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Environmental fate & pathways

Phototransformation in air

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Two publications are available to assess the phototransformation of TFA and NaTFA in air. TFA appears to be very unreactive compound with respect to photo-catalytic degradation and to radical-induced destruction, and TFA is degraded very little in the course of the experiments.

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Two publications are available to assess the phototransformation of TFA and NaTFA in air.

In the first publication (Klaus-Dieter, 1993) the possible reductive and oxidative degradation of TFA has been investigated by photocatalytic experiments conducted with aqueous suspensions of semiconducting materials. These studies were corroborated by some electrochemical and radiation chemical experiments. TFA proved to be a rather inert compound under practically all conditions, i.e., it did not react with reducing or oxidizing entities generated by means of these techniques. The only indication for an onset of degradation was observed at high pH > 10.5. In such basic environment a small yield of fluoride was liberated. From accompanying gamma-radiolysis experiments it appears that this is a result of a reductive mechanism which leads also to CO2 as further product. The overall degradation yield in alkaline systems is, however, still very low.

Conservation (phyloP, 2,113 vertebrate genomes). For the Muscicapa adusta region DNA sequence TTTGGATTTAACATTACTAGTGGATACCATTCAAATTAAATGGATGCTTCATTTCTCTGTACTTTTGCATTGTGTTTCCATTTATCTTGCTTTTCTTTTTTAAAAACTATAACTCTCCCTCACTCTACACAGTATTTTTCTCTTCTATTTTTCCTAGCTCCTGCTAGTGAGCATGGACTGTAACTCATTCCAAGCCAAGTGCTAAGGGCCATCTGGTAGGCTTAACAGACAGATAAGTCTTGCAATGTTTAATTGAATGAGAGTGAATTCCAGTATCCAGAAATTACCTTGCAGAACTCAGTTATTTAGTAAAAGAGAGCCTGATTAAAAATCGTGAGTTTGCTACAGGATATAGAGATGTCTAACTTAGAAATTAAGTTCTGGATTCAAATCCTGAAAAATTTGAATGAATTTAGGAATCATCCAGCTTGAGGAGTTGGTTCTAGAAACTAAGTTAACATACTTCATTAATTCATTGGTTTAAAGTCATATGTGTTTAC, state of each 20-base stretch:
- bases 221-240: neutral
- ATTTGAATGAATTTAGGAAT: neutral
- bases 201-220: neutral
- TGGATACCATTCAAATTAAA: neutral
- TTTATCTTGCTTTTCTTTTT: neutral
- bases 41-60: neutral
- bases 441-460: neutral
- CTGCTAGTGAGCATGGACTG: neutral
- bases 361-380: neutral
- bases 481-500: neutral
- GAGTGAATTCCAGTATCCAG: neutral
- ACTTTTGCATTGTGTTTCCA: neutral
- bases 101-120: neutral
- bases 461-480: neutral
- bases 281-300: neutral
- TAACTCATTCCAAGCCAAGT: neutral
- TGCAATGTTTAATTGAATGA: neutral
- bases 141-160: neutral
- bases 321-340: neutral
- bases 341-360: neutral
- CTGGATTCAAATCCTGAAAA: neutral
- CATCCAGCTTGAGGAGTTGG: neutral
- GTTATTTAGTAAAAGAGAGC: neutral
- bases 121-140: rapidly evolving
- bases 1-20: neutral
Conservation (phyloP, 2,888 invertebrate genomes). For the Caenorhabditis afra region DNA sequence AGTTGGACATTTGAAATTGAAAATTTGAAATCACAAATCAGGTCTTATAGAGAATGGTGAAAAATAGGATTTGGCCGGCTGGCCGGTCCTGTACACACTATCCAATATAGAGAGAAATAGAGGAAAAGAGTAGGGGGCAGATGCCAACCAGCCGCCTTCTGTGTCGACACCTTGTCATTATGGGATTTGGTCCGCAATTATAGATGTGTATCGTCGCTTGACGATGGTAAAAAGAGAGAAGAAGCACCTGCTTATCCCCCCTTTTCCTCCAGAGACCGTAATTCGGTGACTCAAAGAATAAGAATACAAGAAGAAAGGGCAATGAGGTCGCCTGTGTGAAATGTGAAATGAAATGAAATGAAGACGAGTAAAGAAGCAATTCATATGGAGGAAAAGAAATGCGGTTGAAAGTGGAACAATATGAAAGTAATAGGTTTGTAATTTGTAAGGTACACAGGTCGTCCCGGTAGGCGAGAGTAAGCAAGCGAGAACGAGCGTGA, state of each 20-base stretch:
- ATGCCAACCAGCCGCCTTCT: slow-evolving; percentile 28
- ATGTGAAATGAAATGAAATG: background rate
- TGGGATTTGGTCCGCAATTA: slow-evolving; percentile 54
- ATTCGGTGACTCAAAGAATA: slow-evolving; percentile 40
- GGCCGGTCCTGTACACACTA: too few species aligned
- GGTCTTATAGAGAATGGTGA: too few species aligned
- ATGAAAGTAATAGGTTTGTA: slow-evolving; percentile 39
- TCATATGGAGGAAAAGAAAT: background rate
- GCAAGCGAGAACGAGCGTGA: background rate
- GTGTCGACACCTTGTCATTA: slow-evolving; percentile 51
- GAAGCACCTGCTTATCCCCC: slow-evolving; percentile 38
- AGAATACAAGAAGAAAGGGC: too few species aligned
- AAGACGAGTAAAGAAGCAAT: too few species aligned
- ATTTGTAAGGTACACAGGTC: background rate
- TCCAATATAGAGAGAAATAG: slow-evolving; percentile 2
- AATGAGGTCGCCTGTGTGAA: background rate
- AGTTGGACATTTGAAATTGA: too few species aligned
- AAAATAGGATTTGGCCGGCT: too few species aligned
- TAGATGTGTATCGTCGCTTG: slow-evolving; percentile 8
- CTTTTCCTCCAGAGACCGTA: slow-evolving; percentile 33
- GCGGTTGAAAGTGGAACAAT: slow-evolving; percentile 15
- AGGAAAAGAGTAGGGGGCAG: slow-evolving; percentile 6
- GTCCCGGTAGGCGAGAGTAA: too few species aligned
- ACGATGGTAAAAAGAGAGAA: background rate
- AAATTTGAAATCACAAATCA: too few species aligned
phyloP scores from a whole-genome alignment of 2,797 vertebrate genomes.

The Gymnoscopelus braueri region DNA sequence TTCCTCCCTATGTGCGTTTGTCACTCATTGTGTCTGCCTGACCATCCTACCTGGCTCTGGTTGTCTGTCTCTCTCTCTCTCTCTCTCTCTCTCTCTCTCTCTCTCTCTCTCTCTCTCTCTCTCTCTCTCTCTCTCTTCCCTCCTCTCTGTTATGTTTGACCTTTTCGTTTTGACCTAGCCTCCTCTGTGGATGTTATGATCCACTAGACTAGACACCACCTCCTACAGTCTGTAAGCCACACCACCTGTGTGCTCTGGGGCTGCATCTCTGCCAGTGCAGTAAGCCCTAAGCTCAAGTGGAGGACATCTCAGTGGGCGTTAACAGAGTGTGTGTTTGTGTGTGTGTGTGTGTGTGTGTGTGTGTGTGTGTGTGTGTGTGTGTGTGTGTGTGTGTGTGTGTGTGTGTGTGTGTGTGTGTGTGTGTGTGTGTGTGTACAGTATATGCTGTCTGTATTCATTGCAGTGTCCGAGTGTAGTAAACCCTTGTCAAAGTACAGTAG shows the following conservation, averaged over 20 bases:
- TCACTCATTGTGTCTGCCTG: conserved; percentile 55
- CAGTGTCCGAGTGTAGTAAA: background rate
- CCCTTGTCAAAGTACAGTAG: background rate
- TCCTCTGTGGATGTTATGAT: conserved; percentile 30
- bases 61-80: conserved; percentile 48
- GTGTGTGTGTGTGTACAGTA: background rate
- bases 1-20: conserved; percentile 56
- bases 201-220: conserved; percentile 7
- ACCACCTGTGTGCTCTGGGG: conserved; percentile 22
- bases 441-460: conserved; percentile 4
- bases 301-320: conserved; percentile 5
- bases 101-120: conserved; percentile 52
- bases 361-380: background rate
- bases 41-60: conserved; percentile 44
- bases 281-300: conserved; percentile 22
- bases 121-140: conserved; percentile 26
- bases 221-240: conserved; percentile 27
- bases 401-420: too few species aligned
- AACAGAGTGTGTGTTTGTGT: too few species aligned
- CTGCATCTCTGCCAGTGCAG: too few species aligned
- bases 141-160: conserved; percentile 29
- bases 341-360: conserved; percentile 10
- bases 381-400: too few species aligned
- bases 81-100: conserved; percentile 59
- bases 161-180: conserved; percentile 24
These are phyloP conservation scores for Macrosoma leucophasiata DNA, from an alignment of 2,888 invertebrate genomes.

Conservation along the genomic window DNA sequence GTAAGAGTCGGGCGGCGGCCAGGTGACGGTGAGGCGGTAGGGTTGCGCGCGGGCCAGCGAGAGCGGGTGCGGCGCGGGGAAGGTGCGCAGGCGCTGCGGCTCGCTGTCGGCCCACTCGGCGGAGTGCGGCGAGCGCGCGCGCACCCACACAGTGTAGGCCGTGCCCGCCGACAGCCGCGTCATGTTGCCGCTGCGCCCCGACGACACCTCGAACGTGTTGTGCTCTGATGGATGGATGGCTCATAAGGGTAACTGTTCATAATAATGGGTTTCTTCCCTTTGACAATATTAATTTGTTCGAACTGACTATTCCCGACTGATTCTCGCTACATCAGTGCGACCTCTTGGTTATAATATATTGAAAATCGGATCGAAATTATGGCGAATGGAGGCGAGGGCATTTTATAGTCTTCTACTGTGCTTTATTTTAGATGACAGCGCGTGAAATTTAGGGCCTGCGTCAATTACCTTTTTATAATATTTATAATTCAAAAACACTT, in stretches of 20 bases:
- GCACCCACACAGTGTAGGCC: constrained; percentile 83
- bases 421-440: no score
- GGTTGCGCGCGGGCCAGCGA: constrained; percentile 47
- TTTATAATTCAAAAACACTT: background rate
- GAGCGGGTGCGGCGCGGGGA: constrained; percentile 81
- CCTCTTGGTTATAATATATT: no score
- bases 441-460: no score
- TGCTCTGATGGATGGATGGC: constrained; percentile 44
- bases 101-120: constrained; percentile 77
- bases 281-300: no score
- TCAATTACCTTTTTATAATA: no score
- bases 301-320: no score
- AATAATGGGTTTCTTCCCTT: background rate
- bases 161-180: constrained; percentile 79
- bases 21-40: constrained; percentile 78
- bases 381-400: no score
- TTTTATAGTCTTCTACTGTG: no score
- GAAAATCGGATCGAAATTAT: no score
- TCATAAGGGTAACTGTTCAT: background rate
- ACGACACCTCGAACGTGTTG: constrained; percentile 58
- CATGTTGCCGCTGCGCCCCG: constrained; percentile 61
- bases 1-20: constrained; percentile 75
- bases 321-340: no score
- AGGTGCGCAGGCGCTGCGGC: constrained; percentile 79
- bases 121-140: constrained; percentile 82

In the second publication (Maruthamuthu, 1995) the photolysis of TFA resulted in the formation of 92 µmol/L of CO2 after 42 min corresponding to 0.92% degradation, but further photolysis did not generate additional amount of carbon dioxide. The rate of loss of TFA is lower than 1. The rate of the reaction of OH with TFA is too slow to measure.